Performance Art in Pakistan


In Pakistan, performance art has begun to gain traction only over the past decade. This is not to say that performance art was not attempted before here. In the 1970s, when performance art came to prominence in the United States and Europe, some Pakistani artists did engage with it in some form or the other.

One of the earliest performance works was Salima Hashmi’s Hunda Hubalna (how to boil an egg) from 1970. It originally appeared as a skit in the popular comedy programme Such Gup on state-run Pakistan Television (PTV). In it, the artist, speaking in the English-accented Urdu of a high society housewife, sets out to explain how to boil an egg and then does everything but. In recent years, Hashmi has revisited the spoof as a performance in art spaces all over the world as a testimony to her subversive actions in politically troubled times.

Artist and Performance Art Groups



Artists and Groups not researched yet

  • Aras Abbas
  • Bayer Ahmadi
  • Aisha Ahmed
  • Sabeen Ahsan
  • Rasheed Areen
  • Ajiya Asif
  • Sabahat Aziz
  • Fatima Butt
  • Shanza Elahi
  • Umme Farwa
  • Kanwal Tariq
  • Khurram Gillani
  • Salman Hasan
  • House Limited – artist led platform
  • Natasha Jozi
  • Hamna Khalid
  • Nerda Khara
  • Khoosat
  • Hidayat Marwat
  • Sarah Mumtaz
  • Rabbya Nasseer
  • Nayyab Naveed
  • Rabeea Qamar
  • Nofal Omer
  • Aleena Qudeer / Aleena Qadeer
  • Nida Ramzan
  • SM Raza
  • Waleed Sajid
  • Abeera Saleem
  • Haider Shah
  • Wahab Shah
  • Khalid Sherwani
  • Shahzia SIkander
  • Maha Sohail
  • RIsham Syed
  • Karwal Tariq
  • Hurmat Ul Ain
  • Miriam Waheed
  • Sobia Zaidi

Literature and resources

The current performance art narrative being structured in Pakistan is daring. Structured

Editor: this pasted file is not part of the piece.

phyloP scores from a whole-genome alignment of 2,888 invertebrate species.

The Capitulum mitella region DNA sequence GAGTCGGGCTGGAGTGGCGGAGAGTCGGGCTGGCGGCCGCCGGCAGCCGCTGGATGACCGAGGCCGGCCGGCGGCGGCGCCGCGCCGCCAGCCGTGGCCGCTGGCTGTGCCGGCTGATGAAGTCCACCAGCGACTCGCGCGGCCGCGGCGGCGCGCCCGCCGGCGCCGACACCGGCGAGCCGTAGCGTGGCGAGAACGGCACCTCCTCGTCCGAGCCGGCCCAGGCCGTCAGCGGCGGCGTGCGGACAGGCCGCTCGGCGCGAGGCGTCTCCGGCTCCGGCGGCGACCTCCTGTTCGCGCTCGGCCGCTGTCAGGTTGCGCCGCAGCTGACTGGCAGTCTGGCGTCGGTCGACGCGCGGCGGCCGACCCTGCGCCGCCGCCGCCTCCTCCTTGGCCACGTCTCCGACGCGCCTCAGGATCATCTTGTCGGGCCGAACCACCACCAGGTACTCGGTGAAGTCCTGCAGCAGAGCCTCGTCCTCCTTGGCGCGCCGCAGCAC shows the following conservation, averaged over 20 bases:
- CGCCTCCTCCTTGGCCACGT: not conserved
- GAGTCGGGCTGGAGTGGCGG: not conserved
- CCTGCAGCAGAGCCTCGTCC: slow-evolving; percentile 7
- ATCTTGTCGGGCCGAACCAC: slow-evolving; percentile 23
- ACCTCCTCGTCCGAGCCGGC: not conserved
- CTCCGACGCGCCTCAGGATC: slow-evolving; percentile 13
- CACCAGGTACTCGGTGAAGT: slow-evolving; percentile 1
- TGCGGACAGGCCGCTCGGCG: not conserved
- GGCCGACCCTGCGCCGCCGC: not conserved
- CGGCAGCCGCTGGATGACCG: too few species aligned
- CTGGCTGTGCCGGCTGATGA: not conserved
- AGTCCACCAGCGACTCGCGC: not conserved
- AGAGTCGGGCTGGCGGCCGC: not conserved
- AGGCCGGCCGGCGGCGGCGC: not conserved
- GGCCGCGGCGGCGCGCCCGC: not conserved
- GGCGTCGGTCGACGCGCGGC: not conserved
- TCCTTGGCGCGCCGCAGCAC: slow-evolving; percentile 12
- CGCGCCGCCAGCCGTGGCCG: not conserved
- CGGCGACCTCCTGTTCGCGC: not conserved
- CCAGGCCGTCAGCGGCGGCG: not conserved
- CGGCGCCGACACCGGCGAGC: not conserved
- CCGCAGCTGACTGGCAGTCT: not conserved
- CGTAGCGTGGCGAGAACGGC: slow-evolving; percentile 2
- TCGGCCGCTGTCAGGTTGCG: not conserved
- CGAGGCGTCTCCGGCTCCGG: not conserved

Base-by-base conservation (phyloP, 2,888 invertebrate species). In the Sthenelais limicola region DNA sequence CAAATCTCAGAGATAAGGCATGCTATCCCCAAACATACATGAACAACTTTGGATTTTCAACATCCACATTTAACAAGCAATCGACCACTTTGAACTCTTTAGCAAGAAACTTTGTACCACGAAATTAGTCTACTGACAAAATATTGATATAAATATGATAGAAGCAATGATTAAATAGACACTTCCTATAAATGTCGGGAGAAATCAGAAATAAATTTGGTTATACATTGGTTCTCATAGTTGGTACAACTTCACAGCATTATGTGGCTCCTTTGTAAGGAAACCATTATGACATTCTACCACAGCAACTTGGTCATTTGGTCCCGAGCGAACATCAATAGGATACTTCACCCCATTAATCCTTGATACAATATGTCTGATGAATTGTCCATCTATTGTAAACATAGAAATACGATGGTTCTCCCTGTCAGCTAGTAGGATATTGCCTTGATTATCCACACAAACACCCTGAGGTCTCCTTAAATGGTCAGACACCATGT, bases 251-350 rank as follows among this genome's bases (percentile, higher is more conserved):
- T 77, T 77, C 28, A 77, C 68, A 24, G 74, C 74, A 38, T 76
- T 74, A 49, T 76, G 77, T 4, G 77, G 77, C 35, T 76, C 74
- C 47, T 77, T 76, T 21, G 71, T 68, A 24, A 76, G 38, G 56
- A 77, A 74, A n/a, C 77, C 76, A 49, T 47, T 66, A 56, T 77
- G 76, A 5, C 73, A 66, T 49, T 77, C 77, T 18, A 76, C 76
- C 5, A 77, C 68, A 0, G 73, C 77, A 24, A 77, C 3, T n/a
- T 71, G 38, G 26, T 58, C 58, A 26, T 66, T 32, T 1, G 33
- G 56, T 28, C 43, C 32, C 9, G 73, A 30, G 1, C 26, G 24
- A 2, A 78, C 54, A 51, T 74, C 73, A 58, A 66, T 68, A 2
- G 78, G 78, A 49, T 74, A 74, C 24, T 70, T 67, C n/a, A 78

outside the conventional academic or institutional framework of art making, the work produced is actively informing the discovery of the body. It is a state of deeper inquiry where artists are borrowing directly from their personal lives, tearing deep into experiences; raw, unedited, vulnerable and exposed.
A group of young women artists rises, marching forward with a warrior-like sensibility, and claiming their place as culture makers ensuing a relevant question forward, why are women artists engaging with the performative arts in Pakistan? Like many countries, in Pakistan art is heavily influenced by the demands of the commodifying market. One observes decades of male centric, market-driven art making as a singular creative model in place. One wonders, is that the absolute approach to art making? These young women artists bring forth a parallel narrative of art making that challenges prior standards of self-expression and creative solace. It is a known fact that a live performative art work cannot be bought or sold immediately, and yet it is slightly astounding to witness artists invest their time and resources in a medium that identifies its evident monetary curbs. Why do these artists continue to make performative works? The answer lies in the possibility that it is not in the monetary revenue generated by the artwork where the artists are seeking their imperative gratification, rather, within their absorbing yet wounded and profound sociocultural and anthropological investigation. (Natasha Jozi – I am, A Spectacle: Reclaiming Female Consciousness through Performance Art in Pakistan)

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